Colorado Crop Progress & Condition Report, Week Ending November 6, 2022


Another mostly dry week allowed harvest to continue, with several crops making significant progress by week’s end, according to the Mountain Region Field Office of the National Agricultural Statistics Service, USDA.

According to the United States Drought Monitor for November 1, over 46 percent of the State was categorized in moderate drought or worse, down more than 2 percentage points from the previous week. Just over 14 percent of the State is experiencing severe to exceptional drought conditions, down minimally from last week. The exceptional drought conditions noted across portions of Phillips and Sedgwick Counties remain unchanged from last week, accounting for less than one percent of the State.

In northeastern and east central counties, very minimal moisture was noted, and anything significant was limited to higher elevation areas. Many areas in western counties reported over a half inch of moisture, with some higher elevations receiving over two inches. Above average temperatures were seen across the eastern portion of the State, while the western portion experienced below average temperatures. The average maximum temperature reached above 65 degrees in the southeastern portion of the State, while lows in the teens were seen in the mountains.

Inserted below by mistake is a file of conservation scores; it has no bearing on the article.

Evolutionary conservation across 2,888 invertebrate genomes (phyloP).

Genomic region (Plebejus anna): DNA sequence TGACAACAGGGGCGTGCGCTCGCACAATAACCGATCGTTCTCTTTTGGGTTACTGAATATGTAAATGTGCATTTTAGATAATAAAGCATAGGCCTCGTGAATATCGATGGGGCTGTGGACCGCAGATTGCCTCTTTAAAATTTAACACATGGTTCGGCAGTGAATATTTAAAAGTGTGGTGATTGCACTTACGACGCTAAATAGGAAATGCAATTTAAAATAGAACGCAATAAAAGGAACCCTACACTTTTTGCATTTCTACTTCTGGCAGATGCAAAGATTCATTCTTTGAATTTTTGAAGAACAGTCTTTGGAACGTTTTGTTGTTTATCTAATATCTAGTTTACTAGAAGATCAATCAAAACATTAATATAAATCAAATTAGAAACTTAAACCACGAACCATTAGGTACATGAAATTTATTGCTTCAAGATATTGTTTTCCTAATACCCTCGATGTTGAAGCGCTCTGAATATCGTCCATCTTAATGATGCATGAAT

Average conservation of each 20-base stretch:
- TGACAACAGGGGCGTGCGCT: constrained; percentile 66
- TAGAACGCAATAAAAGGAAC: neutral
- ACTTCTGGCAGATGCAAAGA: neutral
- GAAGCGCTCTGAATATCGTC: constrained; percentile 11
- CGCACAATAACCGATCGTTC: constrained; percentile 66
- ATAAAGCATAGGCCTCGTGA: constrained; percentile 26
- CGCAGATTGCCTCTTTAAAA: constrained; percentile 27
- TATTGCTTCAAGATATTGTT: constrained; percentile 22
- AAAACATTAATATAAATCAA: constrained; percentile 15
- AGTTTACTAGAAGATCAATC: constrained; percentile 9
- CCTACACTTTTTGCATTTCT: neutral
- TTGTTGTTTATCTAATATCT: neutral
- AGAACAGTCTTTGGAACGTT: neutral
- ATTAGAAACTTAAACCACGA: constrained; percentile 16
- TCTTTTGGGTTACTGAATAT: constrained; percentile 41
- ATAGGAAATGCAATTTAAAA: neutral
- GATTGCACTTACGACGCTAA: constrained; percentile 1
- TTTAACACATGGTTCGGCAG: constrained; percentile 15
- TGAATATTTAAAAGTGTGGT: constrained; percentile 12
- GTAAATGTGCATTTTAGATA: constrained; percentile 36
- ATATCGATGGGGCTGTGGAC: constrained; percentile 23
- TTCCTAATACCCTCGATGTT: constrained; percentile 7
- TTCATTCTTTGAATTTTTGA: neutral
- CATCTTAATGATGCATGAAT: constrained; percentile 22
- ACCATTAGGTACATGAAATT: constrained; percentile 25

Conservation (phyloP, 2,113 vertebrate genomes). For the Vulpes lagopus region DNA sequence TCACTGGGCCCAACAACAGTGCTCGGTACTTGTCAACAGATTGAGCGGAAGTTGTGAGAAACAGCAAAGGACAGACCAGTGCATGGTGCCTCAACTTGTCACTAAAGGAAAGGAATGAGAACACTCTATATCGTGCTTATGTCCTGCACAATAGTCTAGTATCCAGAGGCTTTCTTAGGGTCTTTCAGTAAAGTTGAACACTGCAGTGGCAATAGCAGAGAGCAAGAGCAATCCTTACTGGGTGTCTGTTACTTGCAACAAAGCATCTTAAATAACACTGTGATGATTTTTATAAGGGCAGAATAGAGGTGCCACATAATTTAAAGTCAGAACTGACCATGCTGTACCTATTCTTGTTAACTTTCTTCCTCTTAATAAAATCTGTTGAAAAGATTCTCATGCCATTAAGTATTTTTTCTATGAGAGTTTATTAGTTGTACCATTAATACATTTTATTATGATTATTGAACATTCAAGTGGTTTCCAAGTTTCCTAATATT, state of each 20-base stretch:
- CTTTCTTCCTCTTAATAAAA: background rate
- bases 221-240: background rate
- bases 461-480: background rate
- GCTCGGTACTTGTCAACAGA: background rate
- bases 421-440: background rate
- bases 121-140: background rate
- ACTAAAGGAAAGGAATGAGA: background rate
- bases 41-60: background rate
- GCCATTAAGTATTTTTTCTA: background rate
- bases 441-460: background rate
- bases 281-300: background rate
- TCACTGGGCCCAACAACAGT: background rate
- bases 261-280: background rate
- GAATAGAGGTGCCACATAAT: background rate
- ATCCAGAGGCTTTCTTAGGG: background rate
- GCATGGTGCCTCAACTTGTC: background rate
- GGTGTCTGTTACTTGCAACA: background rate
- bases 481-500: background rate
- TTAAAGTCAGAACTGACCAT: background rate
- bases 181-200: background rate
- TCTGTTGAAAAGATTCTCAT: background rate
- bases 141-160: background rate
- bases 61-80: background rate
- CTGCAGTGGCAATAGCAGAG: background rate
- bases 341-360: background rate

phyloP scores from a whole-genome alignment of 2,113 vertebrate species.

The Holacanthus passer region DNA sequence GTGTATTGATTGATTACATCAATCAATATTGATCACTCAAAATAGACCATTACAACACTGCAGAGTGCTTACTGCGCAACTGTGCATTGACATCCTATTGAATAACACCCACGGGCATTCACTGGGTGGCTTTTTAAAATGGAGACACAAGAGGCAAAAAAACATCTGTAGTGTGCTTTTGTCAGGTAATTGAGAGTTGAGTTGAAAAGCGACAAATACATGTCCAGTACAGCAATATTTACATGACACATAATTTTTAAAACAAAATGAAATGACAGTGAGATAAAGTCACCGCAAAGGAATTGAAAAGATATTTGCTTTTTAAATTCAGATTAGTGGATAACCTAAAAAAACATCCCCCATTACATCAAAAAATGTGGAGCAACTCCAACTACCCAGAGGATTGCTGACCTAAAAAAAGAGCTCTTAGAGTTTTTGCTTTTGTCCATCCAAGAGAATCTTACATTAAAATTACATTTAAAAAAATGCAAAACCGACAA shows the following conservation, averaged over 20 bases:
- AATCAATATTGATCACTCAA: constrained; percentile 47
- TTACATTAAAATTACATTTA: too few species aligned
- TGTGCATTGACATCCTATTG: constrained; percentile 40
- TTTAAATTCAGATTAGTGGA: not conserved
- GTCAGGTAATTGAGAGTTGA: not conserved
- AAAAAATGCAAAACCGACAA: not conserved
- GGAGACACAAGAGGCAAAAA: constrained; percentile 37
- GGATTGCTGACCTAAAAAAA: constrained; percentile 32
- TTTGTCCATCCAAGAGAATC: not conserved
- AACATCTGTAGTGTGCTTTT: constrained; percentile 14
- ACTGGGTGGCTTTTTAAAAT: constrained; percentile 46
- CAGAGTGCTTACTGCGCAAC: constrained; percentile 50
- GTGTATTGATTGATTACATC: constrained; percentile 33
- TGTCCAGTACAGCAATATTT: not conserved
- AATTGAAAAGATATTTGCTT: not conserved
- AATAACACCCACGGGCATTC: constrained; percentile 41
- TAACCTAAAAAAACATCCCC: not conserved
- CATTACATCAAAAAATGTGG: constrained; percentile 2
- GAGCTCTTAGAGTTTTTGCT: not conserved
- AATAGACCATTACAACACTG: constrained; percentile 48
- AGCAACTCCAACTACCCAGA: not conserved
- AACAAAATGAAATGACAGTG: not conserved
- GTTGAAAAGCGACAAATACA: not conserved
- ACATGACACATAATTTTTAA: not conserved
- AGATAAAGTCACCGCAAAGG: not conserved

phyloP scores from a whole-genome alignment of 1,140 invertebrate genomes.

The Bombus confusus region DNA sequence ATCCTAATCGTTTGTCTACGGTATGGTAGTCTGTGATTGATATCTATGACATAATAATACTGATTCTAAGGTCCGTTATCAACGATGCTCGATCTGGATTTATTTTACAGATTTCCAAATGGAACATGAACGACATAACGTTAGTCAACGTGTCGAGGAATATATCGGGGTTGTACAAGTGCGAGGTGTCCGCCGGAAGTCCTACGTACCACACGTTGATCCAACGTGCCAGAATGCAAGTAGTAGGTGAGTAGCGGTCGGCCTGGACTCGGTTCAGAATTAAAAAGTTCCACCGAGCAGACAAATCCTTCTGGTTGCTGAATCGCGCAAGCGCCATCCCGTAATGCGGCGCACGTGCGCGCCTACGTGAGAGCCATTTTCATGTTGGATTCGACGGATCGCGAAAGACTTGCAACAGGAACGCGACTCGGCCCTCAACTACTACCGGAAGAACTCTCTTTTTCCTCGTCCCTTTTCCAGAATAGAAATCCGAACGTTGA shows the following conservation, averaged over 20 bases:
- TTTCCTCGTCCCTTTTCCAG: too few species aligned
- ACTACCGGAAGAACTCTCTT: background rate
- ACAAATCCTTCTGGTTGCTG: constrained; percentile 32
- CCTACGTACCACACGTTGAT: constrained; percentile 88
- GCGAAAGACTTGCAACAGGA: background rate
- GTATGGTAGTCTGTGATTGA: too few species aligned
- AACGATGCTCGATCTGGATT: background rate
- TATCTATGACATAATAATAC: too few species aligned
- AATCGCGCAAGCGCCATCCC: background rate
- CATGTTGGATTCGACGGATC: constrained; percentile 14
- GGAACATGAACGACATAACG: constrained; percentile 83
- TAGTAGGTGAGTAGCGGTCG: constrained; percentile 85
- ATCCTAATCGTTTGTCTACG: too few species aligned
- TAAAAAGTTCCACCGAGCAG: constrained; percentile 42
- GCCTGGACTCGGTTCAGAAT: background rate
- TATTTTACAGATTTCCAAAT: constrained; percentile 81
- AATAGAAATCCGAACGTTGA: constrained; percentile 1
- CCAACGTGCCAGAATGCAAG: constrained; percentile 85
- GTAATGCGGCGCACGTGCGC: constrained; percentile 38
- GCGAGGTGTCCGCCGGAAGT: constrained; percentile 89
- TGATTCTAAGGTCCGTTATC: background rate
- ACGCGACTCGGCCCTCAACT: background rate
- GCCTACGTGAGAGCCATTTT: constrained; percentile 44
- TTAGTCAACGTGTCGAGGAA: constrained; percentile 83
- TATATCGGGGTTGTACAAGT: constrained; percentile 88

Sunflower harvest progressed well last week in eastern Colorado and was almost complete in western counties, but still trails the average harvest pace significantly. Fall fieldwork is taking place in the San Luis Valley while the ground is still workable. Fourth cutting of alfalfa is almost complete across the State, jumping ahead of the 5-year average of 84 percent. Statewide, emergence of the 2023 winter wheat crop was 85 percent complete, compared with last year at 83 percent and the 5-year average of 88 percent. Corn for grain harvest made significant progress last week, but still fell short of the previous year at 83 percent and the 5-year average of 74 percent.

Livestock remained in mostly good condition. Stored feed supplies were rated 21 percent very short, 26 percent short, 50 percent adequate, and 3 percent surplus. Sheep death loss was 88 percent average and 12 percent light. Cattle death loss was 89 percent average and 11 percent light.

Filed Under: AgricultureEnvironmentFeaturedMedia Release


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